Moreton Health Clinic

8-14 Chadwick Street, Moreton, Wirral, CH46 7XA

Current time is 21:55 - Sorry, we're closed

NHS

Telephone: 0151 522 0099

WICCG.MHC@nhs.net

Vaccination Schedule

Children’s Immunisation Schedule

Here’s a checklist of the vaccines that are routinely offered to everyone in the UK for free on the NHS, and the age at which you should ideally have them.

2 months:

  • Diphtheria, tetanus, pertussis (whooping cough), polio and Haemophilus influenzae type b (Hib, a bacterial infection that can cause severe pneumonia or meningitis in young children) given as a 5-in-1 single jab known as DTaP/IPV/Hib
  • Pneumococcal infection

3 months:

  • 5-in-1, second dose (DTaP/IPV/Hib)
  • Meningitis C

4 months:

  • 5-in-1, third dose (DTaP/IPV/Hib)
  • Pneumococcal infection, second dose
  • Meningitis C, second dose

Between 12 and 13 months:

  • Meningitis C, third dose
  • Hib, fourth dose (Hib/MenC given as a single jab)
  • MMR (measles, mumps and rubella), given as a single jab
  • Pneumococcal infection, third dose

3 years and 4 months, or soon after:

  • MMR second jab
  • Diphtheria, tetanus, pertussis and polio (DtaP/IPV), given as a 4-in-1 pre-school booster

Around 12-13 years:

  • Cervical cancer (HPV) vaccine, which protects against cervical cancer (girls only): three jabs given within six months

Around 13-18 years:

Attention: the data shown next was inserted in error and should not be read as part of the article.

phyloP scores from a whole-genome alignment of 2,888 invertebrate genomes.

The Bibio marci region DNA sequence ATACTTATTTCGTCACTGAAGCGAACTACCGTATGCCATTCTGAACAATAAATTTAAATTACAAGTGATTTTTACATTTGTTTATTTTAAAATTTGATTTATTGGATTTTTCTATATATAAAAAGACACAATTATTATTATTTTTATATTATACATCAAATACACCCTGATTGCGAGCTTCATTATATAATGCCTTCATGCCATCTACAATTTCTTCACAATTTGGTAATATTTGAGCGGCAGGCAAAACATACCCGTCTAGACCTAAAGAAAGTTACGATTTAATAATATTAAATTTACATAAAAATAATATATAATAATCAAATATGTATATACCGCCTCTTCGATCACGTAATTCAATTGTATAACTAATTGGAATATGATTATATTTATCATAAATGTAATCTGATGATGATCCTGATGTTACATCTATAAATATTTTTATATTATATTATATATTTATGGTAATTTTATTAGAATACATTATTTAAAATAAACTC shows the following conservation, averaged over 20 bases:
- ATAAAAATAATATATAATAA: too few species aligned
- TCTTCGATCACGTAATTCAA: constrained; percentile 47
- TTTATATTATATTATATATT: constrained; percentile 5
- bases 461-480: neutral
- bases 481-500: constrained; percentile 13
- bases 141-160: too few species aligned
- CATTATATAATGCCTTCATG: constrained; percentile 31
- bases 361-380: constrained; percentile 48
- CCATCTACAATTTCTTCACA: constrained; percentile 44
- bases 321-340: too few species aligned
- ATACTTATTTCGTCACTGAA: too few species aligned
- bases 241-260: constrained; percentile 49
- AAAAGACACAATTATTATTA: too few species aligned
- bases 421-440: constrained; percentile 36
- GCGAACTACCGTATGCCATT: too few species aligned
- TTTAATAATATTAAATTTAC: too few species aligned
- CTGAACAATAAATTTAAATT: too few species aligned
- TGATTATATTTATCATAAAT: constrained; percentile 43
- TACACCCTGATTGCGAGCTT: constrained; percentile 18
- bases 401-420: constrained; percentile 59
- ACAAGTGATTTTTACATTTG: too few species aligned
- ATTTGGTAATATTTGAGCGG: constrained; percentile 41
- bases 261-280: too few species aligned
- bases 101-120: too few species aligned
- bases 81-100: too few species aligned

• Diphtheria, tetanus and polio booster (Td/IPV), given as a single jab

65 and over:

  • Flu (every year)
  • Pneumococcal

HPA Childrens Vaccination Schedule

Click here for the recommended HPA vaccination schedule


Seasonal Flu Vaccination

Influenza – flu – is a highly infectious and potentially serious illness caused by influenza viruses. Each year the make-up of the seasonal flu vaccine is designed to protect against the influenza viruses that the World Health Organization decide are most likely to be circulating in the coming winter.

Regular immunisation (vaccination) is given free of charge to the following at-risk people, to protect them from seasonal flu:

  • patients aged 65+
  • patients aged 6-65 in the following risk groups:
  • chronic heart disease
  • chronic kidney disease
  • chronic liver disease
  • chronic neurological disease (stroke/TIA)
  • immunosuppressed
  • Asthma (if uses steroid inhalor or had previous hospital admissions)
  • Pregnant women (see below)
  • Residential Homes
  • Carers
  • Children aged 2, 3 and 4 years old on or after 01/09/2014 (DOB within 02/09/2009 to 01/09/2012)

Pregnant women & the Flu Vaccination

It is recommended that all pregnant women should have the flu vaccine, whatever stage of pregnancy they’re in. This is because there is good evidence that pregnant women have an increased risk of developing complications if they get flu, particularly from the H1N1 strain.

Studies have shown that the flu vaccine can be safely and effectively given during any trimester of pregnancy. The vaccine does not carry risks for either the mother or baby. In fact, studies have shown that mothers who have had the vaccine while pregnant pass some protection to their babies, which lasts for the first few months of their lives.


These links all come from trusted resources but if you are unsure about these or any other medical matters please contact your doctor or pharmacist for advice

Opening Times

  • Monday
    08:00 until 18:30
  • Tuesday
    08:00 until 18:30
  • Wednesday
    08:00 until 18:30
    Wirral Extended Access: 18:30pm - 19:30pm
  • Thursday
    08:00 until 18:30
    Wirral Extended Access: 18:30pm - 19:30pm
  • Friday
    08:00 until 18:30
  • Saturday
    CLOSED
  • Sunday
    CLOSED